Thursday, March 16, 2006

Michigan Citizens for Water Conservation Calls on Citizens to Fight Back

Press Release from MCWC

Mecosta -- With the State's collapse of restrictions to protect the Great Lakes and Nestle's announcement that it may look in Michigan for a second water bottling plant site, Michigan Citizens for Water Conservation is calling on citizens to fight back and protest the private sale of its water and take charge of its water resources.

In late January, Michigan Citizens for Water Conservation and Nestle entered into facilitated mediation setting interim pumping limits while the parties appeal critical water issues to the Michigan Supreme Court. The Michigan Supreme Court is the only branch of government with any power to put a stop to the private take over of Michigan's public waters. Michigan Citizens for Water Conservation intends to appeal and ask the Supreme Court to put water back under controls of traditional water law that protect riparian landowners and public use and enjoyment of Michigan's magnificent waters. The state’s long-term economy and quality of life depend on it.

"Nestle waited until it could obtain legislative exemption in Michigan for bottled water before it dropped both the state and federal lawsuit. Only with public control should Michigan consider allowing the private sale of water and only this will ensure long term jobs and clean abundant water in lakes, streams, and the Great Lakes," explains Terry Swier, president of Michigan Citizens for Water Conservation.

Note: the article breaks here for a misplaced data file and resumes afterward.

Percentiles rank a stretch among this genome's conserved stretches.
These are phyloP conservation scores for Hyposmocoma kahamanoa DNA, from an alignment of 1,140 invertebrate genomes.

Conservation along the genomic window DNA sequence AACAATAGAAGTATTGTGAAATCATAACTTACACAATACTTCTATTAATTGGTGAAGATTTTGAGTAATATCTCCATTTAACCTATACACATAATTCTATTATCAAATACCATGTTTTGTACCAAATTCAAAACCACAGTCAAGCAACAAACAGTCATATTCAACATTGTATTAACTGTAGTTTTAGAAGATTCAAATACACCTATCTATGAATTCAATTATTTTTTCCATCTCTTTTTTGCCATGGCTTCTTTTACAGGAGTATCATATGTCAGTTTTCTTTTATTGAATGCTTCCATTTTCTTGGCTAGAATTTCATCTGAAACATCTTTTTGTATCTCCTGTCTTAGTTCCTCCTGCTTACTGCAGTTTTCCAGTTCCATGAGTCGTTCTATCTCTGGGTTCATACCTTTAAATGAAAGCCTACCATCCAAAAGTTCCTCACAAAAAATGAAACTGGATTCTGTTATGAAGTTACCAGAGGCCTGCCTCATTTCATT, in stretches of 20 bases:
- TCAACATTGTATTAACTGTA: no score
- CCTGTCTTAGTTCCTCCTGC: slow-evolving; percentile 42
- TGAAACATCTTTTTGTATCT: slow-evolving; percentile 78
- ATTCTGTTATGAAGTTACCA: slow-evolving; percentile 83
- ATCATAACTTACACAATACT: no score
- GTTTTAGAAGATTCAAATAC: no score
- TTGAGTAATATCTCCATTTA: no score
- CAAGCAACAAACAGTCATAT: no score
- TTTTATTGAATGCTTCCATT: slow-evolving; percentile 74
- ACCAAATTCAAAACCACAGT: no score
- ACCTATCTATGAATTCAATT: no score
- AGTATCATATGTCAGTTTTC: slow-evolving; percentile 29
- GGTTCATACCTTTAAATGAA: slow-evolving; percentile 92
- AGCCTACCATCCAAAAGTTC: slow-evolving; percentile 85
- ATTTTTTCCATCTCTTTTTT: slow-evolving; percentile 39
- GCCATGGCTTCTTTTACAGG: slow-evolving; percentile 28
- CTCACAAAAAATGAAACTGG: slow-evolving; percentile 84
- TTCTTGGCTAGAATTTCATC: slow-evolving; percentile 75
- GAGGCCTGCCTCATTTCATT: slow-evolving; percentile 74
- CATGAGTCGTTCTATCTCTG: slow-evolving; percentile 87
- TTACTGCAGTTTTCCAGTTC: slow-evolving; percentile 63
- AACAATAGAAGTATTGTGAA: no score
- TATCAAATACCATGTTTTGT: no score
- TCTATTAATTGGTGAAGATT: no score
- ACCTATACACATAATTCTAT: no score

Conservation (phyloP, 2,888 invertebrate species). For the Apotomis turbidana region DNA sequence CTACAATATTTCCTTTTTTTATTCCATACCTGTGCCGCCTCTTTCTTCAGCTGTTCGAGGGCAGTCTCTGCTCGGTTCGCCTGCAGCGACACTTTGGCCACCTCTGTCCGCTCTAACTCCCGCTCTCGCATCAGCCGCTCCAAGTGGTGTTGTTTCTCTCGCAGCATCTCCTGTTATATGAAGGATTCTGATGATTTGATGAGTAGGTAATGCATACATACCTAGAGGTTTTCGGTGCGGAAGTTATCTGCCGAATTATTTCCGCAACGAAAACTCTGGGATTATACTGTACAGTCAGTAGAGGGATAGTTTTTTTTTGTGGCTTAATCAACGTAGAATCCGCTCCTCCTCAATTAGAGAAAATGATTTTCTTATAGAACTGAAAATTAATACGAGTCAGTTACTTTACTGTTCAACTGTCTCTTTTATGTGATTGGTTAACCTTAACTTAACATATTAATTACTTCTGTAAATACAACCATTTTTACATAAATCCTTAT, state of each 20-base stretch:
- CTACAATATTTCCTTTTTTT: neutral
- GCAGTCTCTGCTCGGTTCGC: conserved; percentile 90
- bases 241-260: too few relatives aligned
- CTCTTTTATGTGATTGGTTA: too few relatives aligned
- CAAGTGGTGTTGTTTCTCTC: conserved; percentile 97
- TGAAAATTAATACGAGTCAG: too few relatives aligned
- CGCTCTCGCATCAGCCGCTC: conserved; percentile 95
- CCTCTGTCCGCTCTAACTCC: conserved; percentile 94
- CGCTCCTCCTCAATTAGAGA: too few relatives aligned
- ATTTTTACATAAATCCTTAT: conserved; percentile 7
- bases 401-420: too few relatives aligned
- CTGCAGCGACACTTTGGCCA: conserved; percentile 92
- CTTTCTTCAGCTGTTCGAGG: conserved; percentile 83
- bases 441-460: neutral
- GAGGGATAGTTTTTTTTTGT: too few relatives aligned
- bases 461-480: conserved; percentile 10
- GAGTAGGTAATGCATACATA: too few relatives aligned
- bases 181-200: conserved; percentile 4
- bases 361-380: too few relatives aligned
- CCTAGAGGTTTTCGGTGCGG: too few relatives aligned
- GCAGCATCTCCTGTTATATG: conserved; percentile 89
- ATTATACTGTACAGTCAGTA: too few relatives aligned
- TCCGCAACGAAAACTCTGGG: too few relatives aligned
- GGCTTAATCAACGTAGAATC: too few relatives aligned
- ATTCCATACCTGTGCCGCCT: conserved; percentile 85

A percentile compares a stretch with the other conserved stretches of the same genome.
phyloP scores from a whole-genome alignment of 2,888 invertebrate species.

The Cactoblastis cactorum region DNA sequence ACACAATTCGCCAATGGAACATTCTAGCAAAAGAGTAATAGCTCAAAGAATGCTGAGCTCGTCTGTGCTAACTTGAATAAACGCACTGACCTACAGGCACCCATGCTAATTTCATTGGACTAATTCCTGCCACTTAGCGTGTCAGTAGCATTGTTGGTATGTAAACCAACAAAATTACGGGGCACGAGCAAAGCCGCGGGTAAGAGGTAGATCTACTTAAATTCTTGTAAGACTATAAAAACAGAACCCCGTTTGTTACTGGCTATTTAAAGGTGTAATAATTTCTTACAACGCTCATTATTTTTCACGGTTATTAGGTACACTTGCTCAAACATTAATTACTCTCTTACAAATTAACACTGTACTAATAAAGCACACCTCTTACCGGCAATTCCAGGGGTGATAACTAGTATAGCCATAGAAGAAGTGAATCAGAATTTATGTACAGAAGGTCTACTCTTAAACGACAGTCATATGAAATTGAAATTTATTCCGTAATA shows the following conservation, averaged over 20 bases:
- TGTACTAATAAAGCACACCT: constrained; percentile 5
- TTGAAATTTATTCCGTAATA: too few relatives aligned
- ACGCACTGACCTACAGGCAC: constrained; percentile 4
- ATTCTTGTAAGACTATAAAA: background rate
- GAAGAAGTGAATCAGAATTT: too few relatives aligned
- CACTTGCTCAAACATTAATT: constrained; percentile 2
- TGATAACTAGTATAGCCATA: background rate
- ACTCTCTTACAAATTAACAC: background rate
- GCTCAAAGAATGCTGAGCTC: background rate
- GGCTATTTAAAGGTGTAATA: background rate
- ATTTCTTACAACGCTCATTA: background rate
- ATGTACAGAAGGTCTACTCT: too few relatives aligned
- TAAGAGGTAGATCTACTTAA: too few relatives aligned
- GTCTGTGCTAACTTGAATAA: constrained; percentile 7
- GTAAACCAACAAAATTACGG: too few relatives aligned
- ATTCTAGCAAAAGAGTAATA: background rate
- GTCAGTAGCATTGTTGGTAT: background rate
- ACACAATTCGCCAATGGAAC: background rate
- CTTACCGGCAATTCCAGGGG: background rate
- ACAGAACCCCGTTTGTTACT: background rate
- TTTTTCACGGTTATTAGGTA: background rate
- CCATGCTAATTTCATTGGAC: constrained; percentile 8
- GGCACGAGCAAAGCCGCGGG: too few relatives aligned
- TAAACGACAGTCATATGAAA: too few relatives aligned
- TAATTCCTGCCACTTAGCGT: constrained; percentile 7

With the signing of new water legislation, the Governor's office and legislature is handing Michigan's water over to a private corporation without restriction to amount or keeping it in our watershed or the Great Lakes Basin, and without a penny for Michigan's citizens in return. Nestlé is now wanting to go full speed ahead, simply because it wants to grab the water before anyone protests and does something about it's actions.

According to Jim Olson, attorney for Michigan Citizens for Water Conservation, "The few jobs promised by Nestle are tokens compared to the real unemployment crisis in Michigan, and will never make up for the problems with the state's economy. If anything, the giving away of a valuable public resource like water in exchange for a few jobs is an outrageous policy decision. Michigan is giving away its birth right to its water legacy. The original idea of establishing a Michigan Legacy for water for the State has turned into a liability.

If there are situations in the future that merit selling water, the public should say so, there should be assurances of no diminishment or harm to the flows in our lakes and streams, and the state should insist on being paid a royalty to be held in trust for the benefit of its citizens," explains Olson.

Swier said, "Michigan has declared to the world that money for large corporations is more important than Michigan's water. We've mortgaged our water and are receiving absolutely nothing in return. This is a breach of the public trust in government to manage our water resources for the benefit of all citizens and business, not just one corporation favored by those in power."

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